This is the third discovery of its kind in a month: Excavations have revealed 182 unidentified graves near the former St Eugene Residential School in Cranbrook, British Columbia, Canada, announced on Wednesday (June 30). Indigenous community in the Lower Kootenai region in a press release.
The Lower Kootenay community says they conducted the search in 2020 and located the graves using ground-penetrating radar, near this former boarding school run by the Catholic Church between 1912 and 1970, on behalf of the Canadian state. Former St Eugene Residential School “It was administered by the religious congregation of the Oblates of Mary Immaculate, which was also in charge of the boarding school at Kamloops and Marival”, specified Radio Canada.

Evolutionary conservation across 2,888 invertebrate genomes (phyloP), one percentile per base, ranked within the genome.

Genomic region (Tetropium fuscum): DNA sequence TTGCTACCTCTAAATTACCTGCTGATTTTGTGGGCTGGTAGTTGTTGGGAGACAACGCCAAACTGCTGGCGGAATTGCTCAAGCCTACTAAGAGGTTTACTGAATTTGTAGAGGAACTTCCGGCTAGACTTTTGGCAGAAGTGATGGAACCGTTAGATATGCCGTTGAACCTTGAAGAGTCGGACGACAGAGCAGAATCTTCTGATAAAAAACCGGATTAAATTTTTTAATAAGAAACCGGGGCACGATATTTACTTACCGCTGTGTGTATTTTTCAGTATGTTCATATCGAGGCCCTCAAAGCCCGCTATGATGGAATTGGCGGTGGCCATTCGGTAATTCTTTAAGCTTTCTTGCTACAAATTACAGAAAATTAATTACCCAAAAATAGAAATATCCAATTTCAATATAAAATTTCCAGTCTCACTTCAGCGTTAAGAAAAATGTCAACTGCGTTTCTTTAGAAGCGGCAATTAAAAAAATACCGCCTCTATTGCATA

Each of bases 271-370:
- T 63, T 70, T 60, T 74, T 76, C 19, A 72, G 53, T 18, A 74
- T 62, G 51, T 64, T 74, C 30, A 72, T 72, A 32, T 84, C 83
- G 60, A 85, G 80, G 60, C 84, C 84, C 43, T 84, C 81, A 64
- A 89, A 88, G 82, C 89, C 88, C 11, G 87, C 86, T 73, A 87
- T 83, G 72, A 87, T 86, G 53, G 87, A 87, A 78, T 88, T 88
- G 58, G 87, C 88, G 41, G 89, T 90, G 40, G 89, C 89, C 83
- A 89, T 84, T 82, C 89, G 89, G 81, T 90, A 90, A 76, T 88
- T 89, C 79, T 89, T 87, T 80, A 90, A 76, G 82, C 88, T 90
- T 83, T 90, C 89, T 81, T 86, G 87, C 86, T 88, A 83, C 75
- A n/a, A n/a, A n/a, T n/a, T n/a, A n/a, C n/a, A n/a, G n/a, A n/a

‘Cultural genocide’ by Canada
“Some of the remains were buried in graves 3 to 4 feet deep.”, 90 to 120 cm, said the lower Kootenay community indigenous to the First Kootenai Nation (Ktunaxa). “All Aboriginal children between the ages of 7 and 15 are required by law to attend Aboriginal boarding schools, many of whom have received cruel and sometimes fatal treatment.”Press release details.
This new discovery relives the trauma suffered by some 150,000 American Indian, Métis and Inuit children, cut off from their families, language and culture, and forcibly recruited until the 1990s at 139 of these boarding schools across the country.
Many of them were sexually abused or abused, and more than 4,000 of them died, according to the investigative committee that found “Cultural genocide” form Canada.